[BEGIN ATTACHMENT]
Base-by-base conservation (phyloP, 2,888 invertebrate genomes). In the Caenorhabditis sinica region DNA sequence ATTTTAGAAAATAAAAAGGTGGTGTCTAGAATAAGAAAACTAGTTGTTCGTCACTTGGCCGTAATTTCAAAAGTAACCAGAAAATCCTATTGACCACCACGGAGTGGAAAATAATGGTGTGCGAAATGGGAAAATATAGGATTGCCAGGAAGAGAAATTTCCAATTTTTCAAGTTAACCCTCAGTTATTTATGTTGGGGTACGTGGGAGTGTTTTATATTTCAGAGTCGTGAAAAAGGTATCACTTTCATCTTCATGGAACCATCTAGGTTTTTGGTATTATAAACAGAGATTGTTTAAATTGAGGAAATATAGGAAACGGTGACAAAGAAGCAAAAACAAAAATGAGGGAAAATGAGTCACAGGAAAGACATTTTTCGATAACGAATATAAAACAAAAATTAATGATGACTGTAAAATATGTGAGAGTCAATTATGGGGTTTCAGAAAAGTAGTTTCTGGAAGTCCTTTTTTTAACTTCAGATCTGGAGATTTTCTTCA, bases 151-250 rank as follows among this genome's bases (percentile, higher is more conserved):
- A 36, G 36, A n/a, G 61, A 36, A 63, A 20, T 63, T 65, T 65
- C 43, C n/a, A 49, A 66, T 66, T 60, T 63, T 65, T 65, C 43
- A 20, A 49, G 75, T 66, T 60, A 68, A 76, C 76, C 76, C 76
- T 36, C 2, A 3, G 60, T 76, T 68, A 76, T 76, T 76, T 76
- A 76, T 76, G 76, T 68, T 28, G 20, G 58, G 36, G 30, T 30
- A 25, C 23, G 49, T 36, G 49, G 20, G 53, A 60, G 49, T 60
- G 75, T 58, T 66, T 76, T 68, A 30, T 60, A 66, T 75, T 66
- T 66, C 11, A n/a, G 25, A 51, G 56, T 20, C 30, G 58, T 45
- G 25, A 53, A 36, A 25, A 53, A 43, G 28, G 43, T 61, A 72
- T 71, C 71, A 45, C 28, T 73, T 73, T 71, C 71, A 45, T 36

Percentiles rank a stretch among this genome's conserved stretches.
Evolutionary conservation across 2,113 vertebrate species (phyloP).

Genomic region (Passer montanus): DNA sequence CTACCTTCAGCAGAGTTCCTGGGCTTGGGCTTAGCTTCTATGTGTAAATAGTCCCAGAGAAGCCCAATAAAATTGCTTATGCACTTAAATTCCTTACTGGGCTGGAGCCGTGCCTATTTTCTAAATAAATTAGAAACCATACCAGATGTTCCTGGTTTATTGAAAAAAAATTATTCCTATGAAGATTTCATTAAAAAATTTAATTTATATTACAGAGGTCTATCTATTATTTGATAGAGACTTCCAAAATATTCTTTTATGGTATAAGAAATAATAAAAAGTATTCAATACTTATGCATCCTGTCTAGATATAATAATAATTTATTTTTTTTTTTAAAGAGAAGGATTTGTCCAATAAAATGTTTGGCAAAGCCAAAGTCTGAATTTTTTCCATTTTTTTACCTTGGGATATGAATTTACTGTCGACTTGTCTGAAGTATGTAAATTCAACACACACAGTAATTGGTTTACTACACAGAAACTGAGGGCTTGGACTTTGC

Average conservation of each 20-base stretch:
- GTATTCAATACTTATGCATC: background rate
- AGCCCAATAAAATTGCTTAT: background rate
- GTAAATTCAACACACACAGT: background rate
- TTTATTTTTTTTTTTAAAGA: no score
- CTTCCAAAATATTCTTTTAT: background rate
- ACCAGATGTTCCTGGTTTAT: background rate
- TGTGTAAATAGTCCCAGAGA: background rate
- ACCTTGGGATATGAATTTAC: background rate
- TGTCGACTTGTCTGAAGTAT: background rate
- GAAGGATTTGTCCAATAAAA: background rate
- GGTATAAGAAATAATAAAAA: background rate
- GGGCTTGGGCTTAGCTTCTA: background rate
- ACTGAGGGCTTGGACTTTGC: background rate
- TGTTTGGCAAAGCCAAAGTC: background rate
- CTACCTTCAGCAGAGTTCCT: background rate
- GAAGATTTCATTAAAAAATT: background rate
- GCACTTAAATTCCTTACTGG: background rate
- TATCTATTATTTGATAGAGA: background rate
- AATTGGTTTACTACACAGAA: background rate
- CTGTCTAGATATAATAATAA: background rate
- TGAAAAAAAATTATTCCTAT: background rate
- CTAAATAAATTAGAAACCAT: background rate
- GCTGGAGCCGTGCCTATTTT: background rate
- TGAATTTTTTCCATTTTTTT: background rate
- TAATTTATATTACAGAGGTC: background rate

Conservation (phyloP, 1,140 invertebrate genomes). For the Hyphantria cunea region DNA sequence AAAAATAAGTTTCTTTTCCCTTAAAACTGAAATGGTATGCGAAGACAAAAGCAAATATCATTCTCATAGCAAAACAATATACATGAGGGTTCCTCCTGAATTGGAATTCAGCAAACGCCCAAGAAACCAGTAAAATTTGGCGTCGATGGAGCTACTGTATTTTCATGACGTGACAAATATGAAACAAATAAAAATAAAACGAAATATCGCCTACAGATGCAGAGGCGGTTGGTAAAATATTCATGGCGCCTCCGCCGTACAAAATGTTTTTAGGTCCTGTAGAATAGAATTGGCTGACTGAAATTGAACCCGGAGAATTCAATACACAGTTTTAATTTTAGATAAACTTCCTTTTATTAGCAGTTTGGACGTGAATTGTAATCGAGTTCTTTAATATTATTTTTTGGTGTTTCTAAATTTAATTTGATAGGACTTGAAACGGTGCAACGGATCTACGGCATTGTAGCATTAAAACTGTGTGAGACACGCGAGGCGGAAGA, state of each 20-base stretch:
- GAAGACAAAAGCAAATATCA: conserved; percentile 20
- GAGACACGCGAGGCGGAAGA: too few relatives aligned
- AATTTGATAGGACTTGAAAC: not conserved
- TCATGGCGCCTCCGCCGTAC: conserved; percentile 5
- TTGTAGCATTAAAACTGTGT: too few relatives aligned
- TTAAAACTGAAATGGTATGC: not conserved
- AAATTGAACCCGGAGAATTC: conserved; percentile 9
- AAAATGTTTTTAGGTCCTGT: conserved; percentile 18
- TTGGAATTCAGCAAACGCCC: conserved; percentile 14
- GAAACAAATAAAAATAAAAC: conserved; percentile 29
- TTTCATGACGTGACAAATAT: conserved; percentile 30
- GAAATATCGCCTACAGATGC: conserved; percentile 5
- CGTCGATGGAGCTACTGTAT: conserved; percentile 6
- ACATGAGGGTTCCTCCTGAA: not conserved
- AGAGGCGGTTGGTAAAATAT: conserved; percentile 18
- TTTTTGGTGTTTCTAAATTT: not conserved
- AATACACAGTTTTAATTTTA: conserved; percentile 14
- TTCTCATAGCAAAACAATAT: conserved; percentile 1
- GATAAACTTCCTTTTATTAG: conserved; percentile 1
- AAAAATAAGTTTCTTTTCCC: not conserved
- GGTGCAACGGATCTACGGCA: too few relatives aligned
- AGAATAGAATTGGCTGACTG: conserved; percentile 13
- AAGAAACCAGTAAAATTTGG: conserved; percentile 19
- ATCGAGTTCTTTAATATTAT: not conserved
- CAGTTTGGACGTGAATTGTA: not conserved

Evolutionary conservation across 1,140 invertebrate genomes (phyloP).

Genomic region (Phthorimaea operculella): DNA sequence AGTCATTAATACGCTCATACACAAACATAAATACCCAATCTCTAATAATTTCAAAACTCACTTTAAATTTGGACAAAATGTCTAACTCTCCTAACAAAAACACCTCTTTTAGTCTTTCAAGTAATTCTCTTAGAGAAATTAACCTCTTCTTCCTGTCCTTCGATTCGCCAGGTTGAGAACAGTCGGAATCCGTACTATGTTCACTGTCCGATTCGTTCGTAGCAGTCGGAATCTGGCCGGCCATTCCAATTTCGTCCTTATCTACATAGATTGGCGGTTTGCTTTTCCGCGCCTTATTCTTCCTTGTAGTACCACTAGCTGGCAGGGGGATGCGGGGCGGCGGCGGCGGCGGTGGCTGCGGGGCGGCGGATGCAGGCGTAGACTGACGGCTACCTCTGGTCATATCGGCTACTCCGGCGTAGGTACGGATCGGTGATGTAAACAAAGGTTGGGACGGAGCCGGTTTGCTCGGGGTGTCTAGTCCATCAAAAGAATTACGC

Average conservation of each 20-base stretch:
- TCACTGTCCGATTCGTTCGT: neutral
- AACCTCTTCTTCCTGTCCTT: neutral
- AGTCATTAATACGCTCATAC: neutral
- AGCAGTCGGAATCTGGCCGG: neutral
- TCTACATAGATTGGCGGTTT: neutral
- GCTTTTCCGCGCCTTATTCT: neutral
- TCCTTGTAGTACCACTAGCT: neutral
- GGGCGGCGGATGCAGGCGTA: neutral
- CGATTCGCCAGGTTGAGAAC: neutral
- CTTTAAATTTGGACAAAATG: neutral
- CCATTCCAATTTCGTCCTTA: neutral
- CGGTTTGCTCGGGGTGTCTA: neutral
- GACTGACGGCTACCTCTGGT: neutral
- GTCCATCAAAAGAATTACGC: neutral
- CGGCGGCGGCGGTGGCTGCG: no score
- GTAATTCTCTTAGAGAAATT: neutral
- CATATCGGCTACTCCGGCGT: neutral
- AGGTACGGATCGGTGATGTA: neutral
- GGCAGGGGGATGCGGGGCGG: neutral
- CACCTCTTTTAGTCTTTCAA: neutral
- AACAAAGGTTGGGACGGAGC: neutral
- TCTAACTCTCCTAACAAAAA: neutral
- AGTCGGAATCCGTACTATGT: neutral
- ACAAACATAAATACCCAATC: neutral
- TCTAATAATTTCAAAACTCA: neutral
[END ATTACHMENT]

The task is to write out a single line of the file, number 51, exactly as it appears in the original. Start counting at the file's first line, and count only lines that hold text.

- GAAACAAATAAAAATAAAAC: conserved; percentile 29